By Del Quentin Wilber
The veteran FBI agent and a local sheriff’s deputy took no chances when they got a credible tip about a potential terrorist.
In a joint operation, they ran his name through a maze of federal criminal and terrorism databases and scrutinized his telephone records for suspicious contacts.
Without a warrant, they couldn’t read his emails or listen to his calls. But they watched him from unmarked vehicles to track his daily routine and to see whom he met.
They deployed two confidential informants more than a dozen times to secretly record his conversations. They interviewed him twice and convinced him to provide a written statement — in which he admitted he previously had lied to agents.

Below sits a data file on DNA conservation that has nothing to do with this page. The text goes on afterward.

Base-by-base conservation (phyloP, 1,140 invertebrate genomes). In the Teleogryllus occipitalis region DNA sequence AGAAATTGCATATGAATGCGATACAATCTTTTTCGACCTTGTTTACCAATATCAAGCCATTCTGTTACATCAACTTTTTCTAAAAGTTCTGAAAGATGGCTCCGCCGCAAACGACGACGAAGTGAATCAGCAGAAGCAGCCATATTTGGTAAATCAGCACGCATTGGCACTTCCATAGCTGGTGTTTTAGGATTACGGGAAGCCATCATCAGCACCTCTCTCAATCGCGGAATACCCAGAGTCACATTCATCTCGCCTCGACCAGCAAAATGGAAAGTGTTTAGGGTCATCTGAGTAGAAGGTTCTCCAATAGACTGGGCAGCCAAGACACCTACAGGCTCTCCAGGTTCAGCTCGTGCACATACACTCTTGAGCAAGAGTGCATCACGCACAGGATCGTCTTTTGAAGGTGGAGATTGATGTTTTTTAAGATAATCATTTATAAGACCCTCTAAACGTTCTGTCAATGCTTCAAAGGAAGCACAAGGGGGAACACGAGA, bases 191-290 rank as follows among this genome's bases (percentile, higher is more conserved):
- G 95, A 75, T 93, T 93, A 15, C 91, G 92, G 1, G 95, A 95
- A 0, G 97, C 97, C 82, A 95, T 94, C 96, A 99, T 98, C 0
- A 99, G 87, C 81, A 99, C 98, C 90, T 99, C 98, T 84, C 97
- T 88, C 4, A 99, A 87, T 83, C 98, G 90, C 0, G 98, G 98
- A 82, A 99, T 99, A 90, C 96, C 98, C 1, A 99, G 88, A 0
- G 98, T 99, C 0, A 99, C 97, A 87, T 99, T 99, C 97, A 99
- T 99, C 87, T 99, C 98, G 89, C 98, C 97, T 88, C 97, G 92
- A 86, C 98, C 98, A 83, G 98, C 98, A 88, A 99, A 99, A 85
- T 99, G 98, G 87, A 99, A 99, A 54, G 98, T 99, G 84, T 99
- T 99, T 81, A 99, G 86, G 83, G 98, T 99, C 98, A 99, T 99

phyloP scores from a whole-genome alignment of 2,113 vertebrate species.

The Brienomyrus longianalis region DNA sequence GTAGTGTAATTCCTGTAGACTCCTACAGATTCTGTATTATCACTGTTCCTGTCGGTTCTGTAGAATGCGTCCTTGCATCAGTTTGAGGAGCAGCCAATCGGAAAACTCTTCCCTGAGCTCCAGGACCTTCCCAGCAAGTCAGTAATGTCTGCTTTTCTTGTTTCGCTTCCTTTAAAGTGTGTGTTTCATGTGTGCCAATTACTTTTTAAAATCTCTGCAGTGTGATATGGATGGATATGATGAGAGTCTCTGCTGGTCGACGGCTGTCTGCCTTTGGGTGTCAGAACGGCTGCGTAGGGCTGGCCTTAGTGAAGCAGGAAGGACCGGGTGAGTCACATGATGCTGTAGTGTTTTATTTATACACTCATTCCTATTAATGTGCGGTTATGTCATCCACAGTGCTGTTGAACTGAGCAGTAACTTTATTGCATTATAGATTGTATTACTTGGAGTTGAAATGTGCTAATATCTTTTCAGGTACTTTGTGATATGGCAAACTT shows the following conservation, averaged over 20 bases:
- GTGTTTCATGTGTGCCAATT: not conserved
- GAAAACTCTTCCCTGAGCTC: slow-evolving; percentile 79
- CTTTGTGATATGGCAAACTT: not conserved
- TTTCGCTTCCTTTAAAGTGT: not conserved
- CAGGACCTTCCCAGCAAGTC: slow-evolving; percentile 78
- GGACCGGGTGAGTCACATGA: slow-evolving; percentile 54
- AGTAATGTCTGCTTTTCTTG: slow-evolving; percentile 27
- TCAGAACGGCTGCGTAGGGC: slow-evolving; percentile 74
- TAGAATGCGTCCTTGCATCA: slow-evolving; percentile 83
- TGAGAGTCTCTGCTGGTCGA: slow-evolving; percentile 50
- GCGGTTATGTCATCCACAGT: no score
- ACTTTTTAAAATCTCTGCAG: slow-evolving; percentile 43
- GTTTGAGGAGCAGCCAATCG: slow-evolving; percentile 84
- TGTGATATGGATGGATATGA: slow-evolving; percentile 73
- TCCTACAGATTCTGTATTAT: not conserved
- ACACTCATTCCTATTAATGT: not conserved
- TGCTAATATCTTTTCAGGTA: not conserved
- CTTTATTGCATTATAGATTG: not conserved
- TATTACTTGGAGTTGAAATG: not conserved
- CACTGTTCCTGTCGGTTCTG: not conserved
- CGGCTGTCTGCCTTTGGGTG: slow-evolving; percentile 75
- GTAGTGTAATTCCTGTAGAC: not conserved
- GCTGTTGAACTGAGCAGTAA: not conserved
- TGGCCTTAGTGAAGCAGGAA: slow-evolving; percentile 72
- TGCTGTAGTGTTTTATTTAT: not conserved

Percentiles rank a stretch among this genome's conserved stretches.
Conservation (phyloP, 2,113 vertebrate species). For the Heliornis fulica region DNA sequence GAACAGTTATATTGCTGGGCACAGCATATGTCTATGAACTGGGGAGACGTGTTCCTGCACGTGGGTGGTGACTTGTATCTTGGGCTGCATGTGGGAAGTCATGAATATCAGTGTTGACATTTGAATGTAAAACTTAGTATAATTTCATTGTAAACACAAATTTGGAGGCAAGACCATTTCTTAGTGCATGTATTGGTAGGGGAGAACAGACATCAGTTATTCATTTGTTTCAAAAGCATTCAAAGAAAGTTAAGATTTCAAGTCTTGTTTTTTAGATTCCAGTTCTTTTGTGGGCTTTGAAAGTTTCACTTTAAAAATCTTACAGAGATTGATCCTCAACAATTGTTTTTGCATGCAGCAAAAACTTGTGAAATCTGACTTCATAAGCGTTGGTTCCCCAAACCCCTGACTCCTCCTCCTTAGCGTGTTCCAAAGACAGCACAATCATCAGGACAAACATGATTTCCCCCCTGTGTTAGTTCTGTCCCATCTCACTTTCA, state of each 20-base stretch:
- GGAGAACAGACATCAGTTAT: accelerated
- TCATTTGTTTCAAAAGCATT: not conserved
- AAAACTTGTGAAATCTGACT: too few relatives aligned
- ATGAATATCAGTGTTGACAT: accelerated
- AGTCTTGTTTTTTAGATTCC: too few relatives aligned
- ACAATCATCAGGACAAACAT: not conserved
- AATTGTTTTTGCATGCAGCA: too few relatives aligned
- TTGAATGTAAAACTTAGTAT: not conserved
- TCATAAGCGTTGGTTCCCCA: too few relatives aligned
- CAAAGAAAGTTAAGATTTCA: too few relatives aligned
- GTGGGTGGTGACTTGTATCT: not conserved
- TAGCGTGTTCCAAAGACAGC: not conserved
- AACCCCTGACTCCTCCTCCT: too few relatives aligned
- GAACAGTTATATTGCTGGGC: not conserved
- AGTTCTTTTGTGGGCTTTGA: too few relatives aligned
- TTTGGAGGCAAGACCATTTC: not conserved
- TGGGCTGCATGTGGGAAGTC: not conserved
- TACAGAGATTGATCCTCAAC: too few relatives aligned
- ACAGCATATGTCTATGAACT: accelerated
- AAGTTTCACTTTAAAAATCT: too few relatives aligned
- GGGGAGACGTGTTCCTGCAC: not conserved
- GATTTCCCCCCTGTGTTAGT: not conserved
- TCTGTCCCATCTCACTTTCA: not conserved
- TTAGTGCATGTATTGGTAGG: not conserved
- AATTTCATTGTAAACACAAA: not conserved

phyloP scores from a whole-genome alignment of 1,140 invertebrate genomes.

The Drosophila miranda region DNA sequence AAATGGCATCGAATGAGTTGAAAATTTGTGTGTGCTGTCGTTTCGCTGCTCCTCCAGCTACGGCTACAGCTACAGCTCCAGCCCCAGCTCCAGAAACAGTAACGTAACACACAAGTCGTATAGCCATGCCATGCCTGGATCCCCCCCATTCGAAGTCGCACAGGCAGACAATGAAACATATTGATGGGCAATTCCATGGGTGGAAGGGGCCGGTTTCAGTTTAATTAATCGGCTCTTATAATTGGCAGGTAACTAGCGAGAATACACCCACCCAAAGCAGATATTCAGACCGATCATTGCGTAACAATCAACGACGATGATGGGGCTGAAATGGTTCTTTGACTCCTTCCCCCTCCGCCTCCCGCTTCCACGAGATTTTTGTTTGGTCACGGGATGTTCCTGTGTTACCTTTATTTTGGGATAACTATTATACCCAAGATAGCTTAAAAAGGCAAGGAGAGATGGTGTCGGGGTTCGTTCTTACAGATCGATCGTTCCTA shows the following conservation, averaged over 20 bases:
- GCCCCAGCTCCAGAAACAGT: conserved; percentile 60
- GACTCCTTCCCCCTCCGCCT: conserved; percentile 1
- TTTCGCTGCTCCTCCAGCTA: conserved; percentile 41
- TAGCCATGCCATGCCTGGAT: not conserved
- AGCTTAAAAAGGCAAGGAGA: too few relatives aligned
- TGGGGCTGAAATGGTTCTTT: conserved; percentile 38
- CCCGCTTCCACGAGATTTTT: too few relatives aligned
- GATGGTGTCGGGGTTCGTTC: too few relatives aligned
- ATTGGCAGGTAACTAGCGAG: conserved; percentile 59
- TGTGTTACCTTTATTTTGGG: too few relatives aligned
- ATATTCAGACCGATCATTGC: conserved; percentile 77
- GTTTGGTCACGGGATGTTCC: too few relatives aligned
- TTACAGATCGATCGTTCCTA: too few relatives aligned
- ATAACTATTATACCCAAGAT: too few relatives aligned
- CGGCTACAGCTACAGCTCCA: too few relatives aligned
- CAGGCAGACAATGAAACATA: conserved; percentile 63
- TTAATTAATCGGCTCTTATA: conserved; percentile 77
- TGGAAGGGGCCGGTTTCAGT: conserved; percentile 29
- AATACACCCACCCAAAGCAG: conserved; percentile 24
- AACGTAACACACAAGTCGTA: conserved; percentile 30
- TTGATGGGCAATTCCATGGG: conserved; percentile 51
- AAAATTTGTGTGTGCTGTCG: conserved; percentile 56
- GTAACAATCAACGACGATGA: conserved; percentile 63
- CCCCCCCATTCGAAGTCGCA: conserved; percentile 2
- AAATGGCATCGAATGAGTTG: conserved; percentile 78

In the end, after a counter-terrorism investigation that stretched from May 2013 to March 2014, the agent and his supervisor concluded that Omar Mateen was not a threat and closed the case.
Just over two years later, on June 12, the 29-year-old security guard strode into a packed gay nightclub in Orlando, Fla., and massacred 49 people and wounded dozens more in the worst mass shooting in U.S. history. He pledged allegiance to Islamic State before he was killed by police.